This reminds me of a silly, but telling joke I heard in graduate school back in the 1980s about how increased populations alter one’s outward behavior. What do 10 monkeys do in an elevator? Not much, just like humans, heads down or up, but not much looking around. Monkeys, and humans, tend to behave. Okay, what does 1 monkey do in an elevator? Anything he wants.

A conscience doesn’t arise in a vacuum but from group interaction, even if over time (like Chomsky’s notion of language), we may have inherited a predisposition for it. In other words, almost all human beings are born with the capacity for self-reflection and for feeling a sense of doing something right and something wrong. But what we feel guilty about is to a large measure (perhaps with some interesting biological exceptions) sociologically variable. Here environmental conditions play a dramatic role and should never be underestimated, even if we champion underlying structural inclinations.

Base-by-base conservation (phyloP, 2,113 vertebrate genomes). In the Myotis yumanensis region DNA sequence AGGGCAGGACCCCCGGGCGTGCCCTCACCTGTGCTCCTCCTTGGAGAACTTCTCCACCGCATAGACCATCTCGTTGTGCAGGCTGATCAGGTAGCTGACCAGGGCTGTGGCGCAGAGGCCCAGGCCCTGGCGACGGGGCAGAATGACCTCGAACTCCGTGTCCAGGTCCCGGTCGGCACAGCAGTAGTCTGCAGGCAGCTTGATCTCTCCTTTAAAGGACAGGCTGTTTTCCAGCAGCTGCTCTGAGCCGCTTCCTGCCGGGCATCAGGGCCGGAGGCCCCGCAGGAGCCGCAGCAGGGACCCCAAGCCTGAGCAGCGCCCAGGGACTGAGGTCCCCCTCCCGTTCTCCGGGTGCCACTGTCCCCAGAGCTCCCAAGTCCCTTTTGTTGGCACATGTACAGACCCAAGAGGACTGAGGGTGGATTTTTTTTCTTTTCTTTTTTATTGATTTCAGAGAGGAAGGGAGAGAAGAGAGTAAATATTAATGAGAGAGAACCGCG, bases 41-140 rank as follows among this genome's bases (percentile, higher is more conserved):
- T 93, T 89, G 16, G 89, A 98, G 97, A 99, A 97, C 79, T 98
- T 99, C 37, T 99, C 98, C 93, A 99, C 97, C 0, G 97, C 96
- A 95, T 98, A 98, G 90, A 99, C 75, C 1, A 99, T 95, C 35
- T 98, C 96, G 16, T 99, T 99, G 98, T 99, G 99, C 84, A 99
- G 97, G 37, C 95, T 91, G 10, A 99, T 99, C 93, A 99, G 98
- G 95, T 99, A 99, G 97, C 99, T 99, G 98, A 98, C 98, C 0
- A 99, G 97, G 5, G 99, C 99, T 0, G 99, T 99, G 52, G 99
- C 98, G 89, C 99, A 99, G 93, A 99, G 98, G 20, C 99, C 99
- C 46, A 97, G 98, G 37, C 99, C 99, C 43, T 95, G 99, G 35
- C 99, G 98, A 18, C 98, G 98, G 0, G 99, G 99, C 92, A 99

I originally critiqued Ken Wilber over evolution nearly 20 years ago[2], not because he wanted to champion his own version of intelligent (or is that love?) design, but because he completely misrepresented the current state of the theory.

Darwin is not in Wilber’s camp, no matter how one tries to wiggle him into fit an “Integral” paradigm entrenched as it is with a directional aim for evolution.

Charles Darwin in his Autobiography summarized his contrarian view precisely when he wrote,

“The old argument from design in nature, as given by Paley, which formerly seemed to me so conclusive, fails, now that the law of natural selection has been discovered. There seems to be no more design in the variability of organic beings and in the action of natural selection, than in the course which the wind blows.” (p. 50)

POSTSCRIPT